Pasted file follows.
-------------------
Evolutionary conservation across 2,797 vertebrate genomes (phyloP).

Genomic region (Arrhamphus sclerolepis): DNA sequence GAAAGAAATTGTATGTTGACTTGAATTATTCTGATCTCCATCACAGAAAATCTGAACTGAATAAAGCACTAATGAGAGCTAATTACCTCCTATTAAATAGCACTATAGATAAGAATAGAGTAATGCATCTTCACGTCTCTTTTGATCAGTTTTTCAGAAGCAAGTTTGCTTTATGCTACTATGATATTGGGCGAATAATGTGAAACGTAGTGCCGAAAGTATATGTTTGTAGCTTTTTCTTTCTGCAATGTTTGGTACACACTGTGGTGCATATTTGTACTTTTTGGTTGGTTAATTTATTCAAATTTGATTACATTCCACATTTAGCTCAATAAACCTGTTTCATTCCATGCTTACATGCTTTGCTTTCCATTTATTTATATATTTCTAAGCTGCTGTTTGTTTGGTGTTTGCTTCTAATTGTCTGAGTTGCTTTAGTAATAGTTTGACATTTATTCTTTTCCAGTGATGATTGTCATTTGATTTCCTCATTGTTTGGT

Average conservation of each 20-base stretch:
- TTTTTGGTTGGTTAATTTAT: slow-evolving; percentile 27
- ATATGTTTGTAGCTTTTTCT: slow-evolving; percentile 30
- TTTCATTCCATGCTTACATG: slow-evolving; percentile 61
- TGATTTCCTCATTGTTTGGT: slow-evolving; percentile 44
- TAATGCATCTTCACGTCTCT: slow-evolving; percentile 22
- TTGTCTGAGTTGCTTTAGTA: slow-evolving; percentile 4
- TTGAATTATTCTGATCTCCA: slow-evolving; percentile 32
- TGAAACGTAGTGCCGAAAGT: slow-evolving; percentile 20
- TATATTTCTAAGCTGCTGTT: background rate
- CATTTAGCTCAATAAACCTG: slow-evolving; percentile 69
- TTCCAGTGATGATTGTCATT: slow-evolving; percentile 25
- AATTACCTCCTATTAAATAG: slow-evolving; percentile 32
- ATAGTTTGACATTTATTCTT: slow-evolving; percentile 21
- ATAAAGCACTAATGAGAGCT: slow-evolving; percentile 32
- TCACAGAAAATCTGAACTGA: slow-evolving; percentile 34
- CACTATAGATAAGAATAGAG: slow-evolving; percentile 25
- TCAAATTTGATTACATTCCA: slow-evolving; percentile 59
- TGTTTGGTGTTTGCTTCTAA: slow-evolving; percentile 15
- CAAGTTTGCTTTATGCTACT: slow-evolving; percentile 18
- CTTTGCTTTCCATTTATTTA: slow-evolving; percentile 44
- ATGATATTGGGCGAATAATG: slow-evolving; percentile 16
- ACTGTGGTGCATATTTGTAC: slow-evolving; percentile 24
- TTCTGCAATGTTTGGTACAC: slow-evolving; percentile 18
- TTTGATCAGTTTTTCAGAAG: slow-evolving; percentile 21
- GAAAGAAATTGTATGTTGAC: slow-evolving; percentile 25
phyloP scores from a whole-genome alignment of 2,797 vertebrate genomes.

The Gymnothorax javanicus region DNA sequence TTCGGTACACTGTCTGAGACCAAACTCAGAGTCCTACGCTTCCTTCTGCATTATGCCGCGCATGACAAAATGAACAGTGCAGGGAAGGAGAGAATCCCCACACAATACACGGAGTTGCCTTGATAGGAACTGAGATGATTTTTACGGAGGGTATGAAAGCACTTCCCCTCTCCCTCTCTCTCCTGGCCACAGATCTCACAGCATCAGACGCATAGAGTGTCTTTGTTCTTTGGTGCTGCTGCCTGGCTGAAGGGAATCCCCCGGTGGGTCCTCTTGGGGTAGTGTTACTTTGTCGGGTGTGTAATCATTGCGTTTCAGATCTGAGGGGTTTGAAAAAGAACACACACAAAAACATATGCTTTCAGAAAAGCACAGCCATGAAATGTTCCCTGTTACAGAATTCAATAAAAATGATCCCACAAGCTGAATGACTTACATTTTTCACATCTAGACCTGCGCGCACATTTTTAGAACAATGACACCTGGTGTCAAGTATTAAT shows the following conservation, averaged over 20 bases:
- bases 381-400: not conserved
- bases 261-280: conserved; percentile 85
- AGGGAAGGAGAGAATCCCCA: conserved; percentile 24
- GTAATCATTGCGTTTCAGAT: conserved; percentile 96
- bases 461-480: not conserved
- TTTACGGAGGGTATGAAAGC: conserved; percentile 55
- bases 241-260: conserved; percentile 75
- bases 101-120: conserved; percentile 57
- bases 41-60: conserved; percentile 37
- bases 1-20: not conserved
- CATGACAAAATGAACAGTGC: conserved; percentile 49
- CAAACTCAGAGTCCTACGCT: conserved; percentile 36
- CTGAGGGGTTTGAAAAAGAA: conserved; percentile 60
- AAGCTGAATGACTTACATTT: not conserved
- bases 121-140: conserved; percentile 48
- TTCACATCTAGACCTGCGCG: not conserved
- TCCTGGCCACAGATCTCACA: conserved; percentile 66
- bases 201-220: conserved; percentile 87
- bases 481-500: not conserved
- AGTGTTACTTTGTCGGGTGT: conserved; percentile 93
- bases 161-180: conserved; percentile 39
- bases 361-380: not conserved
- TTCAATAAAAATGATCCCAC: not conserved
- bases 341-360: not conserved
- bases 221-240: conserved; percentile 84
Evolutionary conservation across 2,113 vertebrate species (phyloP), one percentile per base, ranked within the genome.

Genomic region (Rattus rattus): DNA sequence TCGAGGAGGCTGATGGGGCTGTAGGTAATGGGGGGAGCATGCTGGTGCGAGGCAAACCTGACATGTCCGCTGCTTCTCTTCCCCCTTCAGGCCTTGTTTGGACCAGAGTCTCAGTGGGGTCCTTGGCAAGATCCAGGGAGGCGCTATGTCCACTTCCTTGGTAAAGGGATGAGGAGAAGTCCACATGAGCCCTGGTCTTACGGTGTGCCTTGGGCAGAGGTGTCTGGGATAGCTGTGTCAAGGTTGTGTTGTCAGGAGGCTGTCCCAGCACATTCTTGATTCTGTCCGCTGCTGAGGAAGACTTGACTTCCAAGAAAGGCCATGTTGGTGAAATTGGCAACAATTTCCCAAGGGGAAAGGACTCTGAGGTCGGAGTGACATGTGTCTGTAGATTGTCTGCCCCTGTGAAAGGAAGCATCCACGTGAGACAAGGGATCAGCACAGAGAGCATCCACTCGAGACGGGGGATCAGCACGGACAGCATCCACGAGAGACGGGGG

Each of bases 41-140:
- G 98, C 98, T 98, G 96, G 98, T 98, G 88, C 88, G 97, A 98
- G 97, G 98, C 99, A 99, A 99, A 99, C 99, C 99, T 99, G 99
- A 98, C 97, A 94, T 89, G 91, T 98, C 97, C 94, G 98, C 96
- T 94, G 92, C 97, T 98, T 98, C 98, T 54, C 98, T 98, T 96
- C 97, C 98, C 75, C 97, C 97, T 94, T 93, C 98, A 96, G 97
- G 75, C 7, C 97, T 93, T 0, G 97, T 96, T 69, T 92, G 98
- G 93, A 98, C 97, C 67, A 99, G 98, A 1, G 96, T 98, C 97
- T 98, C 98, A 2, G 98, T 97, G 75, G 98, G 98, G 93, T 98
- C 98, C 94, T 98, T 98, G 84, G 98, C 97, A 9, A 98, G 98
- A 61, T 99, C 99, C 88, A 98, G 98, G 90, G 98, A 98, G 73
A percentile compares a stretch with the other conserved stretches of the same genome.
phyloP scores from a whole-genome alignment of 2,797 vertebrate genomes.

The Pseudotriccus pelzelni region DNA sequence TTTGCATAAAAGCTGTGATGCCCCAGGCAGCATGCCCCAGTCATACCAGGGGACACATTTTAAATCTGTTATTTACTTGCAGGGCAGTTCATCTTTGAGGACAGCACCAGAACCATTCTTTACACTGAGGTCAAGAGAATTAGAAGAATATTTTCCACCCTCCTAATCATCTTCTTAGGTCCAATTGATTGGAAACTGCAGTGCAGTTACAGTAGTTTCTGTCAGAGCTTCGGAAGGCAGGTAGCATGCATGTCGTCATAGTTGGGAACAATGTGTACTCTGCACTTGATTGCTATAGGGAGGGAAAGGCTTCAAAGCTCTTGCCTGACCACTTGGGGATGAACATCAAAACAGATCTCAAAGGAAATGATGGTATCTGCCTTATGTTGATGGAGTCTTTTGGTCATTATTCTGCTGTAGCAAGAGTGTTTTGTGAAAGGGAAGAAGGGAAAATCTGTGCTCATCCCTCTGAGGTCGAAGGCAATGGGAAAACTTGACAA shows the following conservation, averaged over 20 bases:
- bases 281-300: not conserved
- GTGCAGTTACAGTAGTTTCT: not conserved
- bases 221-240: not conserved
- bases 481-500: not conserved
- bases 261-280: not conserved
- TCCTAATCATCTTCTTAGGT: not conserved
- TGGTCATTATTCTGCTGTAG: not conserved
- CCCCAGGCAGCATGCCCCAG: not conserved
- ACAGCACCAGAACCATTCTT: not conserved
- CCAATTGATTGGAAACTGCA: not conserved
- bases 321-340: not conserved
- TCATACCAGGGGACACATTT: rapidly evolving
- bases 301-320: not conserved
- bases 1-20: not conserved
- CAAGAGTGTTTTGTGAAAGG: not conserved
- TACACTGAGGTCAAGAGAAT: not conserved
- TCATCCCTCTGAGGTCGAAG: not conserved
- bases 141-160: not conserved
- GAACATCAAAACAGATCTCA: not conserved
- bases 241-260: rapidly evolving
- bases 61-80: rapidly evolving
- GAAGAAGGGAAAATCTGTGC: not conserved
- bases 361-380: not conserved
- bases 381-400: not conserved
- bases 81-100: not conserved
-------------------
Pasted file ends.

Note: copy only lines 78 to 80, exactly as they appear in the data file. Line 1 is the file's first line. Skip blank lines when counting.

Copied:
- TGGTCATTATTCTGCTGTAG: not conserved
- CCCCAGGCAGCATGCCCCAG: not conserved
- ACAGCACCAGAACCATTCTT: not conserved